Salem Woman's Service Club

Proud member of the GFWC ~ General Federation of Women's Clubs
and the OFWC ~ Oregon Federation of W​omen's Clubs
Serving Salem, Oregon since 1934

About Us ~ A Proud Tradition of Making a Difference

The Salem Woman's Service Club was organized in 1934 by a group of 50 women and was originally known as the Junior Woman's Club of Salem.  In 1954, the club name was changed to Salem Junior Woman's Club and in 1990 it became Salem Woman's Service Club (SWSC).  

We are women of all ages, interests, and experience.  We are a vibrant and connected sisterhood of women who are creating a better community, expanding our own possibilities, and extending friendship and support to women in Salem, in the state of Oregon, and throughout our nation. We are part of the General Federation of Women's Clubs (GFWC) with headquarters in Washington DC and the Oregon Federation of Women's Clubs (OFWC).  

The national GFWC is an international women’s organization dedicated to community improvement by enhancing the lives of others through volunteer service.   Learn more about the GFWC .  

The state OFWC is a volunteer organization dedicated to improving the lives of others through education, community improvement and volunteer service.     Learn more about the OFWC .
The Salem Women's Service Club is our local club.  For over eight decades, we have been actively involved in our community through many diverse projects. The club's first major project in 1935 was the upgrading of the library at the Salem School for the Blind.  During the 1940s while the country was in the midst of World War II, almost all club activities were focused on supporting the war effort.  In 1972, the club embarked on a major project to develop a children's contact zoo at Cascade Gateway Park in which children from the city could experience domestic animals by handling them.  The club's success at this project earned recognition in 1974 as the 4th Place winner of the GFWC National Community Improvement Contest.  In 1978, a primary project was developing a handicapped playground at Bush Park.  

A brief overview of some of our key projects and
areas of particular interest and support
Saidie's Cuboard
Saidies's Cupboard works in partnership with the Salem Woman's Service Club and the Marion County Health Department to provide emergency Family Bags and Infant Bags containing basic necessities for low-income families and families with newborns who receive services from the Marion County Public Health nurses.  Educational toys, books, and other items are also provided for families in need.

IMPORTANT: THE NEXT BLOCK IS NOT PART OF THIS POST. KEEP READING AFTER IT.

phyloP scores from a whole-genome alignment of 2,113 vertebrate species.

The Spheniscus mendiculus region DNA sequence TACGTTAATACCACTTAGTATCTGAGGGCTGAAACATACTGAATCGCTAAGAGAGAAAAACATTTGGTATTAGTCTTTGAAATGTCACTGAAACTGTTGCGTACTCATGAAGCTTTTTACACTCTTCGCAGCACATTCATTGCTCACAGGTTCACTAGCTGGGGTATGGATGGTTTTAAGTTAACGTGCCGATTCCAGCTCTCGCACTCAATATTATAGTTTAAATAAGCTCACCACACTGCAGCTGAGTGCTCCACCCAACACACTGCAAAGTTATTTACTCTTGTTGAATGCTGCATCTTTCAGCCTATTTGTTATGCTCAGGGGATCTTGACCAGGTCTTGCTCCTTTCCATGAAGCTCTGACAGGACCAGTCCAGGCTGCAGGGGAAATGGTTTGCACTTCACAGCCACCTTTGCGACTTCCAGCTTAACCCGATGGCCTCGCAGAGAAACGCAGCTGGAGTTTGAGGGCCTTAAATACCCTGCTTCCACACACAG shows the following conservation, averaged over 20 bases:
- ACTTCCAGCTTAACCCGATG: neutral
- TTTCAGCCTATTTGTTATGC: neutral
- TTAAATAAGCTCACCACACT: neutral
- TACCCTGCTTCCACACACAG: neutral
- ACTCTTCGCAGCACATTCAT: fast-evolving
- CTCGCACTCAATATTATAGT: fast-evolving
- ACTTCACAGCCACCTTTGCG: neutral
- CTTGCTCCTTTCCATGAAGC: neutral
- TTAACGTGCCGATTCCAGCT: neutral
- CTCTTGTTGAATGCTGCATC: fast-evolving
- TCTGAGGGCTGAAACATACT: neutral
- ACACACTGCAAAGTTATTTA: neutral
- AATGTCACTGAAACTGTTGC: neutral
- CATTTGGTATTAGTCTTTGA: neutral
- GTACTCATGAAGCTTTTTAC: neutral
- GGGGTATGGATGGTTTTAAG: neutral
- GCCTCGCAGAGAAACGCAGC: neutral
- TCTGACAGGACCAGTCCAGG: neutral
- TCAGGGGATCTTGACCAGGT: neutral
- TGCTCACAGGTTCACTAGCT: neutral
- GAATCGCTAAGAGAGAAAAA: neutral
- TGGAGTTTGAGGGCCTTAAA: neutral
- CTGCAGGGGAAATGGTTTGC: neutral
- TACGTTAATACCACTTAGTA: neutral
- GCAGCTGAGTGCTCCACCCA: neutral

Comfort Pillows
We make about 350 Comfort Pillows each year.  The pillows protect and cushion areas around the breast which have received treatment.  They are distributed to breast cancer patients throughout the year through the Salem Cancer Institute.    ​

Domestic Violence Awareness and Support
We provide First Night Bags containing necessities for personal care and hygiene to women fleeing abuse.  We provide these bags of critically needed items to women seeking safety and shelter at Simonka Place for Women and Children and the Center for Hope and Safety. 
Snapshots of our History
In the 1980s, the club recognized the widespread issue of child abuse in the community and many club projects focused on that area.  In 1986, club members designed and furnished a Family Court Interview Room that was used to interview victims of child abuse.  

Also in 1986, the 4-H Center Kitchen in Salem was furnished with new appliances and equipment.  

A new focus came in 1988 with the Gilbert House Children's Museum.  Club members were excited to be in on the ground floor of the museum and they spent many hours cleaning and helping with the renovation.  As work progressed, members served as hostesses for museum events, donating funds for equipment and money for scholarships.
In the 1990s, projects included the Salem Outreach Shelter, a family homeless shelter, and Mother Oaks Child, a grief counseling center.  

The club also began a long-term relationship with the Mid-Valley Children's Therapy Center.  Money was donated for therapy scholarships, a Music Room for children, and a Respite Room for parents.  A ball pit and other therapy tools were purchased.  

In 2000-2002, club members helped  build and develop the Therapy Garden at the Center. The club also continued to support a long-time interest in the area of child abuse by providing donations of money and supplies to Liberty House, the Child Abuse Assessment Center in Salem.  

In recent years, the club has focused primarily on the  long-term projects of Saidie's Cupboard, Comfort Pillows and Domestic Violence Awareness.